The Queen’s Platinum Jubilee celebrated at Tuttington’s Big Lunch

The community of Tuttington gathered together on Sunday 5th June to celebrate the Queen’s Platinum Jubilee at the Big Lunch, along with thousands of street parties across the Nation. In spite of the inclement weather and a last-minute change of venue, more than seventy villagers, ranging in age from 8 months to over 80 years, joined in the fun. This was one of the largest social gatherings seen in Tuttington in recent years, thanks in part to the receding pandemic. They came from as far afield as Heath Lane, Thieves’ Lane, Common Lane and Beck Lane – and the rain did not dampen their spirits. 

Her Maj and one of her Corgis, Alan

Tuttington church was the changed venue hosting the event when the weather forecast had been looking grim with the prospect of the Village Green becoming a mire. The church and churchyard were hastily bedecked with bunting, and marquees were erected for the games and Barby. Everyone agreed that the games in the marquee were particularly good. Not only did the younger competitors enjoy Bobbing-for-Ducks and Tin Pan Alley but their parents were just as keen to Splat-the-Rat or collapse the Mega-Jenga.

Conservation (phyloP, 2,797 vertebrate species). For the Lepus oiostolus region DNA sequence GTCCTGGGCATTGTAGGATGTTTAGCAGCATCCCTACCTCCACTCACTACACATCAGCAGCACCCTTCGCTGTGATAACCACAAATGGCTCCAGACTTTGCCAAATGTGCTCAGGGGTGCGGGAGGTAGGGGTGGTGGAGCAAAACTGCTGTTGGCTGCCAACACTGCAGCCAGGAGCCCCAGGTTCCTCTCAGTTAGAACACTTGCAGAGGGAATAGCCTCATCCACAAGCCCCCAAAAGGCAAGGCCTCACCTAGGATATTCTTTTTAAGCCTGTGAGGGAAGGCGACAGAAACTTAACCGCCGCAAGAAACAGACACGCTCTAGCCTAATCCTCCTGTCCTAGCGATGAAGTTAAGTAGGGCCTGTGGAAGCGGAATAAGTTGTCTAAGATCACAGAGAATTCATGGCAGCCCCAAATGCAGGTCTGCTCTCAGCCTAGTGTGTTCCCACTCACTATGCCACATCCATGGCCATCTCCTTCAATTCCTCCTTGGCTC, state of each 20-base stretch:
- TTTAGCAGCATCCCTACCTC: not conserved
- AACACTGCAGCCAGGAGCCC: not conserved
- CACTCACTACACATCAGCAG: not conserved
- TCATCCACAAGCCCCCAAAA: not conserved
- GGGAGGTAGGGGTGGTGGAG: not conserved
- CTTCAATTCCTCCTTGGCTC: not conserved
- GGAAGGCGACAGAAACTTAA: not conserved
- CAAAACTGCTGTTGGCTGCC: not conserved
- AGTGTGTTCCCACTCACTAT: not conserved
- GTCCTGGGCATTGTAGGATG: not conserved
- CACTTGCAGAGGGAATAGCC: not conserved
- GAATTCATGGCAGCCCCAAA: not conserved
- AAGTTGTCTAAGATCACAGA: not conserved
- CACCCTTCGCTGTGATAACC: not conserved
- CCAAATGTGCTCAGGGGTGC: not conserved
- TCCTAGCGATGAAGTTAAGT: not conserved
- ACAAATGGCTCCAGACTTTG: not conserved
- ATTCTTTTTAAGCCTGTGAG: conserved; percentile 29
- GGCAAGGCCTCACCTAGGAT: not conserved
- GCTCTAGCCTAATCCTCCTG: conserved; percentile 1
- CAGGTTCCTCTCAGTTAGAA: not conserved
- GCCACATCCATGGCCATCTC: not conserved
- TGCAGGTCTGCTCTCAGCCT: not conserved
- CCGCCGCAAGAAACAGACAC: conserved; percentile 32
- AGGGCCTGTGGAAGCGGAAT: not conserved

Practising the Toast

Inside, the lunch began with all manner of traditional British picnic fare. And, there seemed to be lots of cakes to sample. It was also an opportunity to welcome several new faces including the recently-appointed vicar of Kings Beck, Rev David Chamberlin.

More anticipation...

The picnic hubbub began to subside as the much anticipated live entertainment set up their equipment. After a few words of introduction and thanks from one of the organisers David Brett, the Johnny Jump Band started their set. First up was ‘In the Summer Time’, that old favourite from Mungo Jerry, an ex member of which is part of the Johnny Jump Band line-up. The band played for an hour with much singing along and hand-clapping from the audience. 

The Johnny Jump Band

After a break, the Band struck up again, eventually enticing the partying villagers to get up and boogie (ed: should that be get down and boogie?). It was a great climax to a fantastic event. There is no doubt that the band enjoyed the party too and this added to the atmosphere of the occasion. But, all good things must come to an end and as the last echoes from the band faded around the hallowed halls of Tuttington church, the tired but happy revellers from the mosh pit wended their weary ways back home…

the less said the better

It is traditional to thank the organisers of such events but everyone who came along made their own contribution which is fitting for such a special occasion.